Get your chips roasting first, then set your greens to steam, then fry the fish. Make enough sauce that at first you're just drizzling it over, but can add at least a tablespoon right at the end. This heats it up nicely for serving. Put the veg all on your plate, and the salmon, then drizzle the sauce from the salmon pan over the salmon and greens.

I love this meal. I make it for guests all the time. You are welcome to make it, however please remember to state before every meal that this dish is copyright greenish or my legal team will be in touch.
posted by greenish at 1:56 AM on November 23, 2013 [3 favorites]


I'm going to take a more general tack and suggest cuisine.

Japanese, Thai and southern Mediterranean cuisine seem to result in long lives and are all near the sea.

As to vegetables - I like crispy as an accompanyment to fish. Snow peas, bok choi, fennel, and leeks are great and now I'm hungry.

Paella can include anything you want.
posted by vapidave at 2:15 AM on November 23, 2013 [1 favorite]


I really like the combination of mild white fish and cauliflower, so I think cauliflower fish cakes are awesome. Here's a recipe to give you the basic idea. I would probably flesh it out with some cracker or bread crumbs if I wanted to add more carbs.
posted by mosessis at 6:15 AM on November 23, 2013


This is one of my favorites, and it's super easy. I usually do salmon this way, but it works with white fish as well.

First, prepare large sheets of heavy-duty aluminum foil that are about 4-5x as wide as your fish fillet. Bring your fillets to room temp. Preheat your oven to 400F.

Then, sauté sliced onions and bell peppers in butter until they are softer but still crisp and season them a bit with salt and pepper.

Place a small bed of the veggies in the middle of each foil sheet. Place the fish, skin side down, atop the veggies. Salt and pepper the fish liberally, and add a little paprika. Place a few thin lemon slices on top, and a dollop of creme fraiche if you are truly in it to win it. A very slight drizzle of honey is also good. Then, take the sides of the foil up top, and create a little tent around the food inside. It is crucially important here that there is both space for air flow within the tent, and that no air can escape.

Place the packets on a baking sheet and place that in the oven. Cook for between 10-20 minutes, depending on how rare you like your salmon.

Then, you open them up (warning: they're hot!) and have a nice little meal in a packet. This is very nice with a side salad. If you want carbs, have some rice alongside to sop up the juice at the bottom of the packet.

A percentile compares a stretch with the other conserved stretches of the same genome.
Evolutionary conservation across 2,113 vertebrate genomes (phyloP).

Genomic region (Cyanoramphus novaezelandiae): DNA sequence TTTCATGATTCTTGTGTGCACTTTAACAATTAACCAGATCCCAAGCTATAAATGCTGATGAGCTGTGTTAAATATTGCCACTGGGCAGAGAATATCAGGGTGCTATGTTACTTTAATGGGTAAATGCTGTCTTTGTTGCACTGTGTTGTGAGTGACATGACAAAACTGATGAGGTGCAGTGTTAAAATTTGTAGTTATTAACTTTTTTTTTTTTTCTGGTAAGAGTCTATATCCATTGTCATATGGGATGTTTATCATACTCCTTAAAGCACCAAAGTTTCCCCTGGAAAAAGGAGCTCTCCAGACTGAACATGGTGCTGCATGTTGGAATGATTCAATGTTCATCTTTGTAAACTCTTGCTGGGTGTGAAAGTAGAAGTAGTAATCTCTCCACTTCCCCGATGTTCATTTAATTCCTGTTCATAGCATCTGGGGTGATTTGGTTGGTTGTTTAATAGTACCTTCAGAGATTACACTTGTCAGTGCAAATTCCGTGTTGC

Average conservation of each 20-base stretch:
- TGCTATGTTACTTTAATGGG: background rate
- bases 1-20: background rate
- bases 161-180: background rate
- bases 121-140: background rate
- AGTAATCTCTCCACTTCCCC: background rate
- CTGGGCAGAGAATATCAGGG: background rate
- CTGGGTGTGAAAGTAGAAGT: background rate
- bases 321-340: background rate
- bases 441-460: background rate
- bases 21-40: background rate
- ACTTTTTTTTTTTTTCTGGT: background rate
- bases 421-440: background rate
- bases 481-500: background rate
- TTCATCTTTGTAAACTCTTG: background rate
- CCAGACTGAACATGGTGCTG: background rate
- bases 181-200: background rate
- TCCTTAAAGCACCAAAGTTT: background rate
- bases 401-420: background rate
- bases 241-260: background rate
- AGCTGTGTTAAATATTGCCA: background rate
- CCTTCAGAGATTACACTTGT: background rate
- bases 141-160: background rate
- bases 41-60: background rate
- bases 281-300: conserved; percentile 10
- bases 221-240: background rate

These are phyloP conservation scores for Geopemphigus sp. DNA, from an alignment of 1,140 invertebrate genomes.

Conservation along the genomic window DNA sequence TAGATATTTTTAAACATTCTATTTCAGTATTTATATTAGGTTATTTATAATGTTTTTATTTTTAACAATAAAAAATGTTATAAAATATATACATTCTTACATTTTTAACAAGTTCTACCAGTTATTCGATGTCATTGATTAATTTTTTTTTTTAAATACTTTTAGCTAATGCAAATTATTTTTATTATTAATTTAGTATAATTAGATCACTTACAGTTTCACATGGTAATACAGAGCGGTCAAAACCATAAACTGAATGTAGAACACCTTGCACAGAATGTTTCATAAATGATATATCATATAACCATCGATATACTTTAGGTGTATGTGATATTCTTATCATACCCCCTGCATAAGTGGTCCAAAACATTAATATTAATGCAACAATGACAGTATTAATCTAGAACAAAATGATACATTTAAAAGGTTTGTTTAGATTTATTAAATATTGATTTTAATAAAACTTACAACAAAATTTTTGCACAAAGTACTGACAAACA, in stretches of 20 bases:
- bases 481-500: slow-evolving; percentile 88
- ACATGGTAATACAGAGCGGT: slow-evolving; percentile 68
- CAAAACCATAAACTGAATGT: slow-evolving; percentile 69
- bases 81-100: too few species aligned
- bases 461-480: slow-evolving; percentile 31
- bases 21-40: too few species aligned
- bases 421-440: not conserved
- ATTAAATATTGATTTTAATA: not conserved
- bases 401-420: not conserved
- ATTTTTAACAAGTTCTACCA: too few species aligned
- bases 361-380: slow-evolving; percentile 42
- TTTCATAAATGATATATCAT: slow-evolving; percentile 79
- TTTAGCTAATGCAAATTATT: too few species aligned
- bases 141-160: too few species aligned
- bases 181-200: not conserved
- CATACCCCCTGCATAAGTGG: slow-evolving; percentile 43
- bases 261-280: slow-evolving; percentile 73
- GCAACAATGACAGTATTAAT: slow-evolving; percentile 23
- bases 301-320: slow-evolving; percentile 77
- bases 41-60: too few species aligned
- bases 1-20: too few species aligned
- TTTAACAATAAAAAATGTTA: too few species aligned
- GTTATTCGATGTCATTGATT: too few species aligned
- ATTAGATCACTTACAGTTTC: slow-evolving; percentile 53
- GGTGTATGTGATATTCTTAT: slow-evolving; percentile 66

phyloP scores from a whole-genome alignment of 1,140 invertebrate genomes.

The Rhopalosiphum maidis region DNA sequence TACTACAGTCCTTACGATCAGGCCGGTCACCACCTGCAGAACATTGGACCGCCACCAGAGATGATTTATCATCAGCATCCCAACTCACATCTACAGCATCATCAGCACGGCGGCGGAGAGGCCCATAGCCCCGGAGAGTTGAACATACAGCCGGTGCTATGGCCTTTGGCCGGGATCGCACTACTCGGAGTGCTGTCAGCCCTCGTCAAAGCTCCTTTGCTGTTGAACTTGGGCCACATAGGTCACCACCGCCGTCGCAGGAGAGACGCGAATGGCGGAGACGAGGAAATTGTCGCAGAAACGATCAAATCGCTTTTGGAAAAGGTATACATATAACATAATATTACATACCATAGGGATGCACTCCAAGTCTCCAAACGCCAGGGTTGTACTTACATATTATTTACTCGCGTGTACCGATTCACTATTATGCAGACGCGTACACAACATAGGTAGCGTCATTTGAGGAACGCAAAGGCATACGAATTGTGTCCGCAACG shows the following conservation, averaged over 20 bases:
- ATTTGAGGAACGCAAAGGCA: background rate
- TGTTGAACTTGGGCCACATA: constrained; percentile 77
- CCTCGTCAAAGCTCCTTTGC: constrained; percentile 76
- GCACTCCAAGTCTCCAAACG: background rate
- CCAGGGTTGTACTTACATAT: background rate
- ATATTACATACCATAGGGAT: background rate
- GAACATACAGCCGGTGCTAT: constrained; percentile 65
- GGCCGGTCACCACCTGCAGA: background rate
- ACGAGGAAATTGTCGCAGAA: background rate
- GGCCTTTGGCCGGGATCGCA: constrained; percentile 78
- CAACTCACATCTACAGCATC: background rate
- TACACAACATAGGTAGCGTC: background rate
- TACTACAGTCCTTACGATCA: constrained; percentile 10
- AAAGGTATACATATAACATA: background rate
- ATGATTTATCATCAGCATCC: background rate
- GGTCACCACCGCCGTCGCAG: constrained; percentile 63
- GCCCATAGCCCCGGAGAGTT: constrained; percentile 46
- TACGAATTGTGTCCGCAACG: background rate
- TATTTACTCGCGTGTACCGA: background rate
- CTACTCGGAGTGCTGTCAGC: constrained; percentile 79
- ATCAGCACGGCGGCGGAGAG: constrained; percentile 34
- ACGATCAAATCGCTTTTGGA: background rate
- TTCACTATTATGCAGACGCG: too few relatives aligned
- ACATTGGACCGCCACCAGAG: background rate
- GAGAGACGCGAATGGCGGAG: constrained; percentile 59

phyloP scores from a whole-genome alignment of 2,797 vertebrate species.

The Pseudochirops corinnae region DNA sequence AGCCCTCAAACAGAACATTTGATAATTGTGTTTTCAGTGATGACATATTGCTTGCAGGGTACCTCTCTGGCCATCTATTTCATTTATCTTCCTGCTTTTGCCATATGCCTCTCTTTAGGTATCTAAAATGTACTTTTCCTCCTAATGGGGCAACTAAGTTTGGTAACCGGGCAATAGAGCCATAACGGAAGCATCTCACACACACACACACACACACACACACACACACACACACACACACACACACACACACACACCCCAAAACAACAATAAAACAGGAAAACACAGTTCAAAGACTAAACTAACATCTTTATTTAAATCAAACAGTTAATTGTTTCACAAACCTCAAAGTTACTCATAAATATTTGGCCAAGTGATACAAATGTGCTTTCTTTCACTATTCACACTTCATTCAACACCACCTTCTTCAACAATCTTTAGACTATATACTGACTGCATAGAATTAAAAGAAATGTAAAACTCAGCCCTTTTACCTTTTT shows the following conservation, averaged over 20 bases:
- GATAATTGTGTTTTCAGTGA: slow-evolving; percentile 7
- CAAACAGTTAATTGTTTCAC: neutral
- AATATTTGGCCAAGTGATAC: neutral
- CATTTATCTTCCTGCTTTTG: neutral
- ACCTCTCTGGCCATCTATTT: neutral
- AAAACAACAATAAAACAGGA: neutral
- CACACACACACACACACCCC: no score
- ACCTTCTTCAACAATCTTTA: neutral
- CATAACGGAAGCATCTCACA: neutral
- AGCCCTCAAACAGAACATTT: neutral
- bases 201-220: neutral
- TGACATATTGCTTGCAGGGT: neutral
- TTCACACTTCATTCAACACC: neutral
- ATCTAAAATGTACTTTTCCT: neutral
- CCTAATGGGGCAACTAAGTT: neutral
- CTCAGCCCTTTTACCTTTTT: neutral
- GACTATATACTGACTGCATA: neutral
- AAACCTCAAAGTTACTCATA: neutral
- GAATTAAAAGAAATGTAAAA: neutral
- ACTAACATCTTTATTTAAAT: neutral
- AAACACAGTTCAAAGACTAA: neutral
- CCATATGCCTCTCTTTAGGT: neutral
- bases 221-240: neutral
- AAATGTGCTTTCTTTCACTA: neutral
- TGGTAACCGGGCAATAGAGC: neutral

posted by gone2croatan at 6:35 AM on November 23, 2013 [3 favorites]


This recipe for Salmon & Couscous with a Cilantro Vinegarette is delicious and easy. I like to make it with quinoa instead of couscous, with sautéed spinach or roasted asparagus as a side.
posted by Kriesa at 6:53 AM on November 23, 2013


Came in to recommend the foil packets, but gone2croatan beat me to it.
For a reduced fat option use fresh veggies and skip the cream, as I do. I like to use carrots, parsnips, leek and parsley. The fish & veggies get steamed in the packet and make a really clean, fresh meal.
You can always pair it with your favorite carbs and add a light sauce, like lemon-honey-mustard-yoghurt for example.
posted by travelwithcats at 6:56 AM on November 23, 2013


Teriyaki Salmon:

Marinade the salmon for up to an hour in:

Equal parts water, brown sugar, soy sauce, and oil (I personally use olive oil)).

Broil the salmon for about 5 minutes. You can also pan fry it for 2-3 minutes/side, though do check for doneness before you eat it.

My personal favorite green beans:

Toss green beans in salt, olive oil, and black pepper. Broil for about 15-20 minutes. I personally prefer my green beans a bit overcooked, but if you don't, you can grab them from the oven earlier.

Rosemary potatoes:

Toss potatoes (cut in small chunks) in olive oil, salt, black pepper, and rosemary. Roast for up to an hour.


To streamline the entire procedure, do the potatoes while the salmon is marinading. Pop in salmon and green beans at the same time. Take out the salmon to rest a bit. Take out green beans. Eat.
posted by astapasta24 at 7:00 AM on November 23, 2013 [1 favorite]


A simple white fish recipe I love is to sautee chunks of zucchini, tomato and roughly chopped mixed olives (plus garlic and onion) and serve on top of broiled fish. Serve the fish over rice and it fits all your requirements. It's super easy and delicious.
posted by showbiz_liz at 8:32 AM on November 23, 2013


We serve pan fried salmon on top of stir fried vegetables + clear vermicelli noodles tossed in soy sauce and rice wine vinegar - simple and yummy. Stir fry with ginger and/or garlic as desired.